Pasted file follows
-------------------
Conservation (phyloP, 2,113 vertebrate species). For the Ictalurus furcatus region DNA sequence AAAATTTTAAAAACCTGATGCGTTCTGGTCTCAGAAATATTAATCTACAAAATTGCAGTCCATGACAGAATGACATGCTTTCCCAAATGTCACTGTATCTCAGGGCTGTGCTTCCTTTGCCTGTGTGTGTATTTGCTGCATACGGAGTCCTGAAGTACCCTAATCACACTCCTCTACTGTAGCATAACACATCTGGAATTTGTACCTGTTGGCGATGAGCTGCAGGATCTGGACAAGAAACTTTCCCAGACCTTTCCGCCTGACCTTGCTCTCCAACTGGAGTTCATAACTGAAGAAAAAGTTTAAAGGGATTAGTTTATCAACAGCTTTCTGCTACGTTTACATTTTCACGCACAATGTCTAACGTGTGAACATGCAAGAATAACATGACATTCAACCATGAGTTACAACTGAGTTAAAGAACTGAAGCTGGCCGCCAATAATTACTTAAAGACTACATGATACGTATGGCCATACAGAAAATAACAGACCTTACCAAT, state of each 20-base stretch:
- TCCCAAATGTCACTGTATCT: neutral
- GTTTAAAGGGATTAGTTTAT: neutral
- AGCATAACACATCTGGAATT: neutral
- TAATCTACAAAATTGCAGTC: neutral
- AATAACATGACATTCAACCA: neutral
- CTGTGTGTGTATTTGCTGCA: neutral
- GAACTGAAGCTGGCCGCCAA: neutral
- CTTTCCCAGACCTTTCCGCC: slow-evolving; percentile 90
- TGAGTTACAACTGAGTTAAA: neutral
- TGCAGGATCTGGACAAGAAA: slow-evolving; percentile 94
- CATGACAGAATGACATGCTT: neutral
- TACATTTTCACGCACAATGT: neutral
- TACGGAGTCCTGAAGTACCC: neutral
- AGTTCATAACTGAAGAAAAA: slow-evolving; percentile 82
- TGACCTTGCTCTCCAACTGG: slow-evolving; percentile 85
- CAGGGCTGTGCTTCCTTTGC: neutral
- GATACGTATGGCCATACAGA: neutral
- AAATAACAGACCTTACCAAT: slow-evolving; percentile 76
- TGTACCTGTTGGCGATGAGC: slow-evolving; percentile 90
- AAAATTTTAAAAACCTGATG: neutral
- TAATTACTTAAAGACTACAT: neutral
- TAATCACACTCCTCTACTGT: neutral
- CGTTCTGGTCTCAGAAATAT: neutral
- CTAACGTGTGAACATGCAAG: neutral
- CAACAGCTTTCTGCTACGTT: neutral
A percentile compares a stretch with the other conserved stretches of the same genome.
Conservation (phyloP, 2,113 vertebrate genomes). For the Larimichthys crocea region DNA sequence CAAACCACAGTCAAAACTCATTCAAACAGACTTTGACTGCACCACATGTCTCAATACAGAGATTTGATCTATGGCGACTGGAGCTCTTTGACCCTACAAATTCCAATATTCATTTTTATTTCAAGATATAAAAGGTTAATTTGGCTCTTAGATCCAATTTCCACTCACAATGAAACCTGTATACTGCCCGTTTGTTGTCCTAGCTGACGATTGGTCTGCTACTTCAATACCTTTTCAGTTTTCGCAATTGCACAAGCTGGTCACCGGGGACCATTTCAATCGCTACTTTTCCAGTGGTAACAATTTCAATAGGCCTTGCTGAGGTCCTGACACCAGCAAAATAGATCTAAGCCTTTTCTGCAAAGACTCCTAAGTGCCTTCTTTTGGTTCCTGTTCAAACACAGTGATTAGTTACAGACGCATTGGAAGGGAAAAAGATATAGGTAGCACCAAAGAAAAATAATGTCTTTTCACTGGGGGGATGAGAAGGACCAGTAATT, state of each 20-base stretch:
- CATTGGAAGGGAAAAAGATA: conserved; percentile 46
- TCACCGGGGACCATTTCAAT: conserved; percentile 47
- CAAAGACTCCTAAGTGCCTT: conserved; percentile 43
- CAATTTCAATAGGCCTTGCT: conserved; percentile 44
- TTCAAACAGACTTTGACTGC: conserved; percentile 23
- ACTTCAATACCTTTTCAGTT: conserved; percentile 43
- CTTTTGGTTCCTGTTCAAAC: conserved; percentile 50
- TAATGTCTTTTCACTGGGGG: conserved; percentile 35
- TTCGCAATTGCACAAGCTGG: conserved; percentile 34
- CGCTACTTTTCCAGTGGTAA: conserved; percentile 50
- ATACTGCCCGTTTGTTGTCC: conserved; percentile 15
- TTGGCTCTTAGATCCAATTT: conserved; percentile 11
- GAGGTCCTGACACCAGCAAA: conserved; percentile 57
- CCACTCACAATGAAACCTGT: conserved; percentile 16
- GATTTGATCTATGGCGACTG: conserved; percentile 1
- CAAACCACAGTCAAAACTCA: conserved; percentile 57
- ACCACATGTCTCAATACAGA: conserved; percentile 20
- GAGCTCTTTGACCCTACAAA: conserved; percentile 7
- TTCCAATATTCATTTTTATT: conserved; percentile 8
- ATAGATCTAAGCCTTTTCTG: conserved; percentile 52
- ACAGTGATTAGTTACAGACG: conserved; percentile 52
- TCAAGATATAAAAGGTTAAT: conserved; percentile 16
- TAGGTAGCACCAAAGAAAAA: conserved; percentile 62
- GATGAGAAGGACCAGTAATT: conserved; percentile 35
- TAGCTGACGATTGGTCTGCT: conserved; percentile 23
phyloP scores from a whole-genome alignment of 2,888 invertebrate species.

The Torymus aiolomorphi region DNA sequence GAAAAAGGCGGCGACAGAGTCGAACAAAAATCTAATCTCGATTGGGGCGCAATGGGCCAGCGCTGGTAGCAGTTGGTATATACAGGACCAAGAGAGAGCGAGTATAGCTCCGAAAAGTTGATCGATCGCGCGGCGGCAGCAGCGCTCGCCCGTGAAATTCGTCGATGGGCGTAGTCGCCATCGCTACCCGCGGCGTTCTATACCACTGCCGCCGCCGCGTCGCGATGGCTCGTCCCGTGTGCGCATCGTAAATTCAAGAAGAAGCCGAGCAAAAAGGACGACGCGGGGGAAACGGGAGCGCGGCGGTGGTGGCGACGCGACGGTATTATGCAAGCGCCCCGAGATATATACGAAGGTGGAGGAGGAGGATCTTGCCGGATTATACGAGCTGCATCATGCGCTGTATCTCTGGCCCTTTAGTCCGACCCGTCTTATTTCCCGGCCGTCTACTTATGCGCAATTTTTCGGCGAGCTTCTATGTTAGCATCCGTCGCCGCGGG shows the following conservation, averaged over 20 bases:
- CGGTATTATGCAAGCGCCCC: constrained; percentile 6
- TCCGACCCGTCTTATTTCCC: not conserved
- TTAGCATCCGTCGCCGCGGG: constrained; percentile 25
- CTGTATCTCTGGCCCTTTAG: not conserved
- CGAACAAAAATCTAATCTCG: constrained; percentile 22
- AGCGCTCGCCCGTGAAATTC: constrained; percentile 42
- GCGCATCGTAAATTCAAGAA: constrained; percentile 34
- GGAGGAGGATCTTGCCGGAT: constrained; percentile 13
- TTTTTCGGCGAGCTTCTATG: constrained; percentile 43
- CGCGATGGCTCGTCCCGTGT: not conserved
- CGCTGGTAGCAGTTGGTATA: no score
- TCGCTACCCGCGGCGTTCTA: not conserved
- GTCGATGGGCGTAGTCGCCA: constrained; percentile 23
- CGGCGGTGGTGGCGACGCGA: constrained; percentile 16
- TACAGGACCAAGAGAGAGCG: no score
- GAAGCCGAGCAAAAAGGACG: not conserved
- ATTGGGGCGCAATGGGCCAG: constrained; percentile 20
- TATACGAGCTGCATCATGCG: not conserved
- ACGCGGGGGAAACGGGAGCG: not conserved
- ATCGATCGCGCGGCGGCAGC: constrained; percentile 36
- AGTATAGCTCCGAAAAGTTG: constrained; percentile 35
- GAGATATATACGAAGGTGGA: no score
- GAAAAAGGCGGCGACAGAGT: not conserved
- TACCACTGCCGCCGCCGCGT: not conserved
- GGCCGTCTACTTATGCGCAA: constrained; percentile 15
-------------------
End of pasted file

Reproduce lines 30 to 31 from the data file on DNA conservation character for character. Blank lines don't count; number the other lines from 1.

- TCACCGGGGACCATTTCAAT: conserved; percentile 47
- CAAAGACTCCTAAGTGCCTT: conserved; percentile 43